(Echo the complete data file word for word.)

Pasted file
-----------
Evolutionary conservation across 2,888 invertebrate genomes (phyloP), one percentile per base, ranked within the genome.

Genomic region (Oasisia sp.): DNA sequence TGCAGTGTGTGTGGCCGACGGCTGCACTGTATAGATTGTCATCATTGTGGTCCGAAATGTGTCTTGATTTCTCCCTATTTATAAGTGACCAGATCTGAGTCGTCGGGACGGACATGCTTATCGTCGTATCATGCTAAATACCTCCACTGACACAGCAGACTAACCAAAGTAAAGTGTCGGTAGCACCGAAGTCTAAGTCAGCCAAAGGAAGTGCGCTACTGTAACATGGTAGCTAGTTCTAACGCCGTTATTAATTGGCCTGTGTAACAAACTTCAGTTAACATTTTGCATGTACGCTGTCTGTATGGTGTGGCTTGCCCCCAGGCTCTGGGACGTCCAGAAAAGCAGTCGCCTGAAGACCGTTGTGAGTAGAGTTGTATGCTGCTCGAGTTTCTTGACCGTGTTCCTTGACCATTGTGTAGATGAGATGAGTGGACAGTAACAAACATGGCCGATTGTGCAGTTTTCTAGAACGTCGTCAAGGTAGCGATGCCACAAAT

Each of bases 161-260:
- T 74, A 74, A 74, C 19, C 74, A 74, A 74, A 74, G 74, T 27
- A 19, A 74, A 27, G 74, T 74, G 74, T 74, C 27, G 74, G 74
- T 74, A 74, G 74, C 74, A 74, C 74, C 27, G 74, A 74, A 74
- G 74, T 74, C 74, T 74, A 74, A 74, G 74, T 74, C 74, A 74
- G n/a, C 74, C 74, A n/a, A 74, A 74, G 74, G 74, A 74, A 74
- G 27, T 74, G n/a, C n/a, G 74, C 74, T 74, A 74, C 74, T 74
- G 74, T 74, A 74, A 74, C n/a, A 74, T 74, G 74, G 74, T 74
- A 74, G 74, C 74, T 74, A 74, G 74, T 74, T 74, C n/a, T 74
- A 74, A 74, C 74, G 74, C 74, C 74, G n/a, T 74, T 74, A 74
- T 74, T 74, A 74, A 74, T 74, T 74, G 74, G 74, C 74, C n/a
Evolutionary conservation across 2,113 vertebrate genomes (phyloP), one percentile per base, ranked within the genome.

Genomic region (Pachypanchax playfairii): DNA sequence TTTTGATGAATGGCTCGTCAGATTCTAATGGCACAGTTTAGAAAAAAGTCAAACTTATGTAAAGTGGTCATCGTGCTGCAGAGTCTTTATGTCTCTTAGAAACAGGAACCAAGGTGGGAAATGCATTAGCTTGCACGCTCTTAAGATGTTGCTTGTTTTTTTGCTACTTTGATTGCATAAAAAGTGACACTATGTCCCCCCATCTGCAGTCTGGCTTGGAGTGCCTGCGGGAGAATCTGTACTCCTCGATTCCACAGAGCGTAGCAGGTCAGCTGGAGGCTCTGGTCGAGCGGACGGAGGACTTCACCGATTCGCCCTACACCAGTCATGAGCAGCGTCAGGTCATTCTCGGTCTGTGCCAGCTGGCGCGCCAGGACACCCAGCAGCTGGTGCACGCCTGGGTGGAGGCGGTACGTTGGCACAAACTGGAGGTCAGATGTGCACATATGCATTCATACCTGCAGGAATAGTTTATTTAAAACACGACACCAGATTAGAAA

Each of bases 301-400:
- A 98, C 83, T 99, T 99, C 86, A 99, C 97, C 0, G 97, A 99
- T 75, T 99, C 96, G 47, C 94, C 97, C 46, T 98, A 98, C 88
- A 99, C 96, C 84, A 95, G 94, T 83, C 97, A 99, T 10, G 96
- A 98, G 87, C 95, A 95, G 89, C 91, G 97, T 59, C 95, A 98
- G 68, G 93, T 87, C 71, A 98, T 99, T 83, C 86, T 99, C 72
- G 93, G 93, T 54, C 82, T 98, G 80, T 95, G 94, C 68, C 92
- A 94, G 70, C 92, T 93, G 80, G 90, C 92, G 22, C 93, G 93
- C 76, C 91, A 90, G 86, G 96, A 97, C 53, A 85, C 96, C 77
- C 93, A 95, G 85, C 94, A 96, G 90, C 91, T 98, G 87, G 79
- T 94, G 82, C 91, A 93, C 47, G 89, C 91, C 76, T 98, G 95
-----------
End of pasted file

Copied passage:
Evolutionary conservation across 2,888 invertebrate genomes (phyloP), one percentile per base, ranked within the genome.

Genomic region (Oasisia sp.): DNA sequence TGCAGTGTGTGTGGCCGACGGCTGCACTGTATAGATTGTCATCATTGTGGTCCGAAATGTGTCTTGATTTCTCCCTATTTATAAGTGACCAGATCTGAGTCGTCGGGACGGACATGCTTATCGTCGTATCATGCTAAATACCTCCACTGACACAGCAGACTAACCAAAGTAAAGTGTCGGTAGCACCGAAGTCTAAGTCAGCCAAAGGAAGTGCGCTACTGTAACATGGTAGCTAGTTCTAACGCCGTTATTAATTGGCCTGTGTAACAAACTTCAGTTAACATTTTGCATGTACGCTGTCTGTATGGTGTGGCTTGCCCCCAGGCTCTGGGACGTCCAGAAAAGCAGTCGCCTGAAGACCGTTGTGAGTAGAGTTGTATGCTGCTCGAGTTTCTTGACCGTGTTCCTTGACCATTGTGTAGATGAGATGAGTGGACAGTAACAAACATGGCCGATTGTGCAGTTTTCTAGAACGTCGTCAAGGTAGCGATGCCACAAAT

Each of bases 161-260:
- T 74, A 74, A 74, C 19, C 74, A 74, A 74, A 74, G 74, T 27
- A 19, A 74, A 27, G 74, T 74, G 74, T 74, C 27, G 74, G 74
- T 74, A 74, G 74, C 74, A 74, C 74, C 27, G 74, A 74, A 74
- G 74, T 74, C 74, T 74, A 74, A 74, G 74, T 74, C 74, A 74
- G n/a, C 74, C 74, A n/a, A 74, A 74, G 74, G 74, A 74, A 74
- G 27, T 74, G n/a, C n/a, G 74, C 74, T 74, A 74, C 74, T 74
- G 74, T 74, A 74, A 74, C n/a, A 74, T 74, G 74, G 74, T 74
- A 74, G 74, C 74, T 74, A 74, G 74, T 74, T 74, C n/a, T 74
- A 74, A 74, C 74, G 74, C 74, C 74, G n/a, T 74, T 74, A 74
- T 74, T 74, A 74, A 74, T 74, T 74, G 74, G 74, C 74, C n/a
Evolutionary conservation across 2,113 vertebrate genomes (phyloP), one percentile per base, ranked within the genome.

Genomic region (Pachypanchax playfairii): DNA sequence TTTTGATGAATGGCTCGTCAGATTCTAATGGCACAGTTTAGAAAAAAGTCAAACTTATGTAAAGTGGTCATCGTGCTGCAGAGTCTTTATGTCTCTTAGAAACAGGAACCAAGGTGGGAAATGCATTAGCTTGCACGCTCTTAAGATGTTGCTTGTTTTTTTGCTACTTTGATTGCATAAAAAGTGACACTATGTCCCCCCATCTGCAGTCTGGCTTGGAGTGCCTGCGGGAGAATCTGTACTCCTCGATTCCACAGAGCGTAGCAGGTCAGCTGGAGGCTCTGGTCGAGCGGACGGAGGACTTCACCGATTCGCCCTACACCAGTCATGAGCAGCGTCAGGTCATTCTCGGTCTGTGCCAGCTGGCGCGCCAGGACACCCAGCAGCTGGTGCACGCCTGGGTGGAGGCGGTACGTTGGCACAAACTGGAGGTCAGATGTGCACATATGCATTCATACCTGCAGGAATAGTTTATTTAAAACACGACACCAGATTAGAAA

Each of bases 301-400:
- A 98, C 83, T 99, T 99, C 86, A 99, C 97, C 0, G 97, A 99
- T 75, T 99, C 96, G 47, C 94, C 97, C 46, T 98, A 98, C 88
- A 99, C 96, C 84, A 95, G 94, T 83, C 97, A 99, T 10, G 96
- A 98, G 87, C 95, A 95, G 89, C 91, G 97, T 59, C 95, A 98
- G 68, G 93, T 87, C 71, A 98, T 99, T 83, C 86, T 99, C 72
- G 93, G 93, T 54, C 82, T 98, G 80, T 95, G 94, C 68, C 92
- A 94, G 70, C 92, T 93, G 80, G 90, C 92, G 22, C 93, G 93
- C 76, C 91, A 90, G 86, G 96, A 97, C 53, A 85, C 96, C 77
- C 93, A 95, G 85, C 94, A 96, G 90, C 91, T 98, G 87, G 79
- T 94, G 82, C 91, A 93, C 47, G 89, C 91, C 76, T 98, G 95